Historic Firsts of Lewiston, Idaho: Unintended Greatness by Steven Branting The History Press 176 pgs., $12.99
Lewiston policemen often had to defend themselves from the association, Lewiston historian Steven Branting writes in his newest book Historic Firsts of Lewiston, Idaho: Unintended Greatness.
Like the Montana vigilante group that eventually hung Plummer, the association took justice into its own hands.
In November of 1862 its members overpowered guards at Lewistons city jail and removed three men accused of robbery.
They were found the next day lynched in a barn. By spring of 1863, association leaders claimed to have rid Lewiston of 200 thieves and gamblers.
Lewiston was the site for many Idaho firsts, according to Brantings research, including the states first newspaper, brewery, photo, female photographer, dentist, fruit orchard, public library, all female jury, municipal park, and independent film 1922s Miss Lewiston, no copies survive.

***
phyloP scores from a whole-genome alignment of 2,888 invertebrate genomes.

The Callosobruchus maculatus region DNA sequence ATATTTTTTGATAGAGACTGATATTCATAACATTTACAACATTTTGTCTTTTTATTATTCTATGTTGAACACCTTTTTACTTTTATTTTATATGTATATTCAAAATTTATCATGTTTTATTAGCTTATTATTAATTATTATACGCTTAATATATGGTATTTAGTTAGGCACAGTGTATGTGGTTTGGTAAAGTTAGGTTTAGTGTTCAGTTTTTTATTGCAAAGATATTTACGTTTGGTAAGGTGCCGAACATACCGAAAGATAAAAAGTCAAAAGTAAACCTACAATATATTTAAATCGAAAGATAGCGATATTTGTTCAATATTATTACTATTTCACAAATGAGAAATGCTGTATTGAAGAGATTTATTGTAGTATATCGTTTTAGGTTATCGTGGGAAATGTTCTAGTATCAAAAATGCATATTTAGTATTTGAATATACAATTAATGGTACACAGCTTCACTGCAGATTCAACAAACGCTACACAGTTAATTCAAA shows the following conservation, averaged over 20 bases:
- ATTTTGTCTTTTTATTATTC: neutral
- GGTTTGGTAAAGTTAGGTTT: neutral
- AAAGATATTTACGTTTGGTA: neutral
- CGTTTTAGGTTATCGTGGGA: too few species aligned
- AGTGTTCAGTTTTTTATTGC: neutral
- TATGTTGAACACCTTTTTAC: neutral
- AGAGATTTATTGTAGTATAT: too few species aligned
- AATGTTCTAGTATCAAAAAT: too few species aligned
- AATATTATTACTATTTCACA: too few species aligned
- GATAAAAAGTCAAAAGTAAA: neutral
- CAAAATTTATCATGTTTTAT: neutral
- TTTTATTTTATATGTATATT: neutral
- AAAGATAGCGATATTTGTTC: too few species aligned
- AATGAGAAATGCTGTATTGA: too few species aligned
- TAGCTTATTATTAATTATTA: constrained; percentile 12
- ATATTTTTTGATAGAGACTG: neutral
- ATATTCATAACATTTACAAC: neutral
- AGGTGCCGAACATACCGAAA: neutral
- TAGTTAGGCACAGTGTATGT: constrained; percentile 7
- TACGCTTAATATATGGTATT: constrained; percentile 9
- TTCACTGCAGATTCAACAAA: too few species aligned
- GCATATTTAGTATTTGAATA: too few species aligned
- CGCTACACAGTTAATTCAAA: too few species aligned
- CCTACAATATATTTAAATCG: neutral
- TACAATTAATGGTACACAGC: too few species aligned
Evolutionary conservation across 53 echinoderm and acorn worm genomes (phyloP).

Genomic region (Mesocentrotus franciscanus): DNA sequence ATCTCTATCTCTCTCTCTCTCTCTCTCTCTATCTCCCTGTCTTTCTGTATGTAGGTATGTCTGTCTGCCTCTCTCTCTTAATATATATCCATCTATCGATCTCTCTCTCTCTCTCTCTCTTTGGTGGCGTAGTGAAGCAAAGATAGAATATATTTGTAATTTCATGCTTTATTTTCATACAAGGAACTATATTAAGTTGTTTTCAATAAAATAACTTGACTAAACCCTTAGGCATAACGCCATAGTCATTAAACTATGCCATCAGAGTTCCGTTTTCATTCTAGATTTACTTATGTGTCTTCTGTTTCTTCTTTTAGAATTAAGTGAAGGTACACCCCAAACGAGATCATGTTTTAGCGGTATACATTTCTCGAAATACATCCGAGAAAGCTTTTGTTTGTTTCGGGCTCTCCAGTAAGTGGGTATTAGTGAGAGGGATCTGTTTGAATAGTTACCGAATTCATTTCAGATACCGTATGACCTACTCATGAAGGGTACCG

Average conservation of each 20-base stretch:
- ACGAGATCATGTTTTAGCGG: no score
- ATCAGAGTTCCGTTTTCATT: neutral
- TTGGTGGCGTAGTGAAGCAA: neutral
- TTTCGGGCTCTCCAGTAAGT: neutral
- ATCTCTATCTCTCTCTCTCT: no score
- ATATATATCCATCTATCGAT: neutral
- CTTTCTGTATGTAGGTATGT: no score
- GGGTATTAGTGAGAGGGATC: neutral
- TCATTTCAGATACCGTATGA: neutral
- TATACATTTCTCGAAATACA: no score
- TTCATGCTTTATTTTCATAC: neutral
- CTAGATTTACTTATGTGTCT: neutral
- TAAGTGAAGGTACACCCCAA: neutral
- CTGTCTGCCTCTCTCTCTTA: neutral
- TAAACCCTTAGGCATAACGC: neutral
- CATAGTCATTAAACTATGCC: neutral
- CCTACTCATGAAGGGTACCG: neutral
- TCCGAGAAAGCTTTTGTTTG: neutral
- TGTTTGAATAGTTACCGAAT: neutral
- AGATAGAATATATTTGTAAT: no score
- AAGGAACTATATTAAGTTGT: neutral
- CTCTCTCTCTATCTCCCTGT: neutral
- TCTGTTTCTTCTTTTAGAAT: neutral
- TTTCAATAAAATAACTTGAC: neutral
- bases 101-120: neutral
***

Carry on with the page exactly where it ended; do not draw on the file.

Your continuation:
The first telephone call on the Pacific Coast was made by John P. Vollmer (Idahos first millionaire) from his former home on Snake River Avenue.
The book lists more than 100 firsts and includes documentation of their primary sources that Branting gleaned from archives nationwide.
He will speak and sign copies of his new book from 2-4 p.m. Saturday at And Books Too, 918 Sixth St., Clarkston.